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[88] well-instructed a set of young soldiers as were in either arms. They were in this summary manner dismissed from the service, without charges, without notice and without a hearing. This extraordinary proceeding was heard of with regret by the army and with acute anger by the regiment itself. Colonel Johnson mustered them out on the 17th, the men presented their flag and their bucktail to Mrs. Johnson and then dispersed, grieved and offended. Generals Jackson and Ewell sent Colonel Johnson letters of regard and sympathy and also recommendations to the President of the Confederate States, that he be made brigadier-general. Colonel Johnson declined to go to Richmond, or become an applicant for a place he had won by hard service, and Jackson assigned him to command the Second brigade, Jackson's division, Second corps—Jackson's own.

A new regiment was soon brought together, of which James R. Herbert became lieutenant-colonel, and William W. Goldsborough, major. But the disbanding of the gallant First regiment, although another was so soon formed, was attended by some unfortunate results.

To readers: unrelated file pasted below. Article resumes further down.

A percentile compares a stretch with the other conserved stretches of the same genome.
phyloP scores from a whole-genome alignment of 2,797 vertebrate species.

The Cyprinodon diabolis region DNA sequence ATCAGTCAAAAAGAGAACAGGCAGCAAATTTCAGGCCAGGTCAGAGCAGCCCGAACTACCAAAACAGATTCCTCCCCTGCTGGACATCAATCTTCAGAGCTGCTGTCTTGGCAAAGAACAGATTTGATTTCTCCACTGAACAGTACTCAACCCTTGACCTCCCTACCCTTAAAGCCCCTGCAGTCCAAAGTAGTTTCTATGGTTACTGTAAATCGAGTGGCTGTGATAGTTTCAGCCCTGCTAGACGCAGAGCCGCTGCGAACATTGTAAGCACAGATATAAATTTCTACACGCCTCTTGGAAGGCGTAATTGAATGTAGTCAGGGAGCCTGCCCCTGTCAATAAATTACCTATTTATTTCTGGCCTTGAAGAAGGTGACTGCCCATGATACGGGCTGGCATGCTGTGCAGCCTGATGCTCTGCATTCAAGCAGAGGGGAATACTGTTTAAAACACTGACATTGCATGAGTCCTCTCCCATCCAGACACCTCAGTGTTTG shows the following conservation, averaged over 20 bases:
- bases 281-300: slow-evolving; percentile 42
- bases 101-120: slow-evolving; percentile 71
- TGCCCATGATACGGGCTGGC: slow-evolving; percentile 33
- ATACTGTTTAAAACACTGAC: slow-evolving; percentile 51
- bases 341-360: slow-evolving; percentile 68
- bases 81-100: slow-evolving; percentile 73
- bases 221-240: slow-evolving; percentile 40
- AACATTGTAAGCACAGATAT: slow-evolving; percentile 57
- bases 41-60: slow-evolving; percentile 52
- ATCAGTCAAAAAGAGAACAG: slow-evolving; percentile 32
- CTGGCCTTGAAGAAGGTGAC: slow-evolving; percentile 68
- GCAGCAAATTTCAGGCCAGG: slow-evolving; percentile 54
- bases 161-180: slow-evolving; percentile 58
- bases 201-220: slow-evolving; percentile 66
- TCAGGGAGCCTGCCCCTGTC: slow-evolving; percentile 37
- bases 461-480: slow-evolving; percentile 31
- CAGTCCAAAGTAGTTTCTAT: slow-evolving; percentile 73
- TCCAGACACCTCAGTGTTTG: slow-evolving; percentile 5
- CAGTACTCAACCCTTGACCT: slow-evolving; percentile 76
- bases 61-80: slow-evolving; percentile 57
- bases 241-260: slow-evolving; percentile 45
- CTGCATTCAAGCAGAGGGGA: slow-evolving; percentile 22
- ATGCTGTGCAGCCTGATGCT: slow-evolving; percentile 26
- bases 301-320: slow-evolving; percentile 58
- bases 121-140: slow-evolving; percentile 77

It will be noted that when the army crossed the Potomac in September, 1862, after the second battle of Manassas, it carried with it no Maryland regiment bearing the Maryland flag, and thus there was no nucleus on which recruits could rally. The First Maryland artillery, under the gallant Dement, and the Baltimore light artillery, with Griffin, were there, but detached batteries operating in different commands gave no points of rendezvous for raw recruits seeking an association in an army. General Lee and the Confederacy were much disappointed at the failure of Maryland to rise, but this disappointment was without adequate reason. Lee crossed the Potomac on September 5th and the next day, the 6th, camped around Frederick. The population of that section of Maryland was strongly Union, fully one-half of it being adherents of that side. On September 10th Lee moved

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